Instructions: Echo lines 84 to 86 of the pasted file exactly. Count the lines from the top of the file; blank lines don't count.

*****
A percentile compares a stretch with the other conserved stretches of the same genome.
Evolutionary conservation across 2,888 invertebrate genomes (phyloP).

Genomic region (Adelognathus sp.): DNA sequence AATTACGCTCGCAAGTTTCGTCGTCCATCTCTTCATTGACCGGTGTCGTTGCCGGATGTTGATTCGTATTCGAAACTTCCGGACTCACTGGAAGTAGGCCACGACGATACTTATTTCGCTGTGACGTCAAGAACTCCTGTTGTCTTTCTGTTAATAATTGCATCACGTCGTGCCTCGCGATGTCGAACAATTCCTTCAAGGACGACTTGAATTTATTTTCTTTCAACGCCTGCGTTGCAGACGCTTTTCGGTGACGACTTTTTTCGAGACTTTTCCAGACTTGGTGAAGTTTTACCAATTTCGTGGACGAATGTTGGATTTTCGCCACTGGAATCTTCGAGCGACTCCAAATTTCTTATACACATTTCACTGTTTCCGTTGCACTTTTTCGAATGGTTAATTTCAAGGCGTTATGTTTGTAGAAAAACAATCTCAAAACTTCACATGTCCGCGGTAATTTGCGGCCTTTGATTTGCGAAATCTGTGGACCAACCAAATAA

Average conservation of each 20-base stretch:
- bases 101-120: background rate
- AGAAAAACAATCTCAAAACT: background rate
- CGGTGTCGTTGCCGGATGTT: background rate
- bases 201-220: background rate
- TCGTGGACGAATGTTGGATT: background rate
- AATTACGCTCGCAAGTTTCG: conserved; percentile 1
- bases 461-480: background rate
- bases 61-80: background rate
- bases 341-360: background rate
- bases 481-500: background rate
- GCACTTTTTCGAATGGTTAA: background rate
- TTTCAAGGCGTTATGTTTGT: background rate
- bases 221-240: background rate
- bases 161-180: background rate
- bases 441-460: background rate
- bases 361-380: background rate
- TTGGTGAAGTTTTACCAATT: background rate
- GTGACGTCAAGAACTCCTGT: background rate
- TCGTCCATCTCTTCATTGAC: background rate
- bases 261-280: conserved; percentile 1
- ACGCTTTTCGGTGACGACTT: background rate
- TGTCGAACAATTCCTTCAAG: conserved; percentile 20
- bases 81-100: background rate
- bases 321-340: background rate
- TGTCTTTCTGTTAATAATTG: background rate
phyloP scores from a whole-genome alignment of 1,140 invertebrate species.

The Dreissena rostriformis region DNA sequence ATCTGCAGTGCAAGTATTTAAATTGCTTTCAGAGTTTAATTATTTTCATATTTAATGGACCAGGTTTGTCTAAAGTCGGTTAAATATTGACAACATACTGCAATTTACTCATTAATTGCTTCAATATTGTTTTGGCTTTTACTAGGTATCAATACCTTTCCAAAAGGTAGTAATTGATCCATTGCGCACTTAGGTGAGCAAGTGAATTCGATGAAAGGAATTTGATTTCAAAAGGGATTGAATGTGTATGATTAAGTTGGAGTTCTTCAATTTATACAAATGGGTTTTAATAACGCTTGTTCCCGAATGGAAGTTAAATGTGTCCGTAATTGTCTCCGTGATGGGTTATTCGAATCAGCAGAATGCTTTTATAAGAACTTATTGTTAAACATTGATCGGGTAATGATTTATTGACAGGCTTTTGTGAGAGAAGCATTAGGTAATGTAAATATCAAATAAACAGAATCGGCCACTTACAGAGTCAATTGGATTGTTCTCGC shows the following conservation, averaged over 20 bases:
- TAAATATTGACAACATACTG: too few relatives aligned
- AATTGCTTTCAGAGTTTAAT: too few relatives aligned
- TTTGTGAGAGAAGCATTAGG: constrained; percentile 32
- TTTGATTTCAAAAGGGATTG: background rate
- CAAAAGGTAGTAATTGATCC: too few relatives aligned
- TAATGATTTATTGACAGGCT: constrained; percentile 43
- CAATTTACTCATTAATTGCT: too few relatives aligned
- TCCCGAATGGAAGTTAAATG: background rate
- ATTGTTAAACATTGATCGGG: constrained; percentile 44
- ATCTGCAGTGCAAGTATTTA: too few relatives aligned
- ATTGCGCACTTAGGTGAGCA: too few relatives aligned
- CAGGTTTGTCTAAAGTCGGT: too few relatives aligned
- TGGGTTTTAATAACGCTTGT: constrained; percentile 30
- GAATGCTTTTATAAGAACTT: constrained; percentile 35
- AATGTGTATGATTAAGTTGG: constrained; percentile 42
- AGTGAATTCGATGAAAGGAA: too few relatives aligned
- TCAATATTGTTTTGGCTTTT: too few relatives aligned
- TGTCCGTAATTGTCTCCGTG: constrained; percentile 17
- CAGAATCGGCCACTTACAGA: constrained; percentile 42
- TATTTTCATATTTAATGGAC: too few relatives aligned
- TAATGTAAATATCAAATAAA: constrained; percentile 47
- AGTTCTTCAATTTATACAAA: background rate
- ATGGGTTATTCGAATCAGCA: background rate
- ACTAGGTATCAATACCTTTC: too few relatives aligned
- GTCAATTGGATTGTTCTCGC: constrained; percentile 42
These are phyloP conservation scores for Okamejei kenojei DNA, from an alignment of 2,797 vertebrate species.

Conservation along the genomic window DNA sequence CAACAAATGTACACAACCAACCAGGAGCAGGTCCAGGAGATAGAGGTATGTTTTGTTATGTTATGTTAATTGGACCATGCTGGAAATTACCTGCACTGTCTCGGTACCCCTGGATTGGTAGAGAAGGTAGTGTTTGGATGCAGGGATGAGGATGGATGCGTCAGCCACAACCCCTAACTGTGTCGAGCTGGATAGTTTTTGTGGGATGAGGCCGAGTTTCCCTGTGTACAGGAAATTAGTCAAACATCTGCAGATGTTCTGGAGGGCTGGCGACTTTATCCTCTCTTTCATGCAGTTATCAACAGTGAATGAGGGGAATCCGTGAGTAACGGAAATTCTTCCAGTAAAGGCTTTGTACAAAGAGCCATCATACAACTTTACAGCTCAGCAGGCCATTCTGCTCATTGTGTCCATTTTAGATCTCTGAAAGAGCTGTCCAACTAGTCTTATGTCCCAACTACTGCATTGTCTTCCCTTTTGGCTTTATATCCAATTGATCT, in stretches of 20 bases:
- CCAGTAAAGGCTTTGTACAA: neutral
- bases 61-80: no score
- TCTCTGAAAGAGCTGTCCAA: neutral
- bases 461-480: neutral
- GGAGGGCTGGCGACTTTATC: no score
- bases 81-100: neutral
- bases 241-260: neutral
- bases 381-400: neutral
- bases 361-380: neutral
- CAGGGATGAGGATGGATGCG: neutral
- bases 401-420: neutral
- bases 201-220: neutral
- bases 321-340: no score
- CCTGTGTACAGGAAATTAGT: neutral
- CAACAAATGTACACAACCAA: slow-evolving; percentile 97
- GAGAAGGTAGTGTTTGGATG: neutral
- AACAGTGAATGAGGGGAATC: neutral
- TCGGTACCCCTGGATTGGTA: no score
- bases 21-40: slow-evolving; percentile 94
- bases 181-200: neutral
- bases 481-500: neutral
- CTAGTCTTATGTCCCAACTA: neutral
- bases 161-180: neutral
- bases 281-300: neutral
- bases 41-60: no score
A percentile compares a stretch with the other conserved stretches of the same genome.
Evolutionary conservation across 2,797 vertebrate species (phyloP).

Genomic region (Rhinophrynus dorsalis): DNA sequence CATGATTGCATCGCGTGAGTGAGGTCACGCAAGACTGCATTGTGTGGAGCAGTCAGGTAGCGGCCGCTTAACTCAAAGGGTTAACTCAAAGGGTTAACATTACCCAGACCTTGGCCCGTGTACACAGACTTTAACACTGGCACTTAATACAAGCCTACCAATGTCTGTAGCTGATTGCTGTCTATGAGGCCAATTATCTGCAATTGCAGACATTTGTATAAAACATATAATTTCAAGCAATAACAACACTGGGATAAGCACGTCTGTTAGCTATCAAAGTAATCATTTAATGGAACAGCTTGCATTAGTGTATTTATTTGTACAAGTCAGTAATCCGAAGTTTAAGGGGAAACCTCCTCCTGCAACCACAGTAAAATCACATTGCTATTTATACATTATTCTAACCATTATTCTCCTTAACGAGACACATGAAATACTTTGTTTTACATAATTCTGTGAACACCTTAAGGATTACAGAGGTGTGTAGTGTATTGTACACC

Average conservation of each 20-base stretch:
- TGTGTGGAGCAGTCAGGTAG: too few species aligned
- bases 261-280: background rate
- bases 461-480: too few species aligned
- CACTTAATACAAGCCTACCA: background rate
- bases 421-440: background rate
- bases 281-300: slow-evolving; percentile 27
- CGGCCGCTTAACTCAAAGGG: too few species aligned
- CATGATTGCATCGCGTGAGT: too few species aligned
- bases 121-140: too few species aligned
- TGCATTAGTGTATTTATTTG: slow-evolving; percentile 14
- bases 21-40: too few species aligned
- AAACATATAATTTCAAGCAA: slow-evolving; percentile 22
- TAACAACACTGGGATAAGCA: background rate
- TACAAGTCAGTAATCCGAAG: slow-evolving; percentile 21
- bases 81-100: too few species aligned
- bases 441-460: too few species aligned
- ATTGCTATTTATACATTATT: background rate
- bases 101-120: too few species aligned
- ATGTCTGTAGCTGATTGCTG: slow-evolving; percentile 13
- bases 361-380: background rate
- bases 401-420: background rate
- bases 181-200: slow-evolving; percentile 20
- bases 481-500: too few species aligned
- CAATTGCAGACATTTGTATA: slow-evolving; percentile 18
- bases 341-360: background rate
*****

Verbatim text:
A percentile compares a stretch with the other conserved stretches of the same genome.
Evolutionary conservation across 2,797 vertebrate species (phyloP).

Genomic region (Rhinophrynus dorsalis): DNA sequence CATGATTGCATCGCGTGAGTGAGGTCACGCAAGACTGCATTGTGTGGAGCAGTCAGGTAGCGGCCGCTTAACTCAAAGGGTTAACTCAAAGGGTTAACATTACCCAGACCTTGGCCCGTGTACACAGACTTTAACACTGGCACTTAATACAAGCCTACCAATGTCTGTAGCTGATTGCTGTCTATGAGGCCAATTATCTGCAATTGCAGACATTTGTATAAAACATATAATTTCAAGCAATAACAACACTGGGATAAGCACGTCTGTTAGCTATCAAAGTAATCATTTAATGGAACAGCTTGCATTAGTGTATTTATTTGTACAAGTCAGTAATCCGAAGTTTAAGGGGAAACCTCCTCCTGCAACCACAGTAAAATCACATTGCTATTTATACATTATTCTAACCATTATTCTCCTTAACGAGACACATGAAATACTTTGTTTTACATAATTCTGTGAACACCTTAAGGATTACAGAGGTGTGTAGTGTATTGTACACC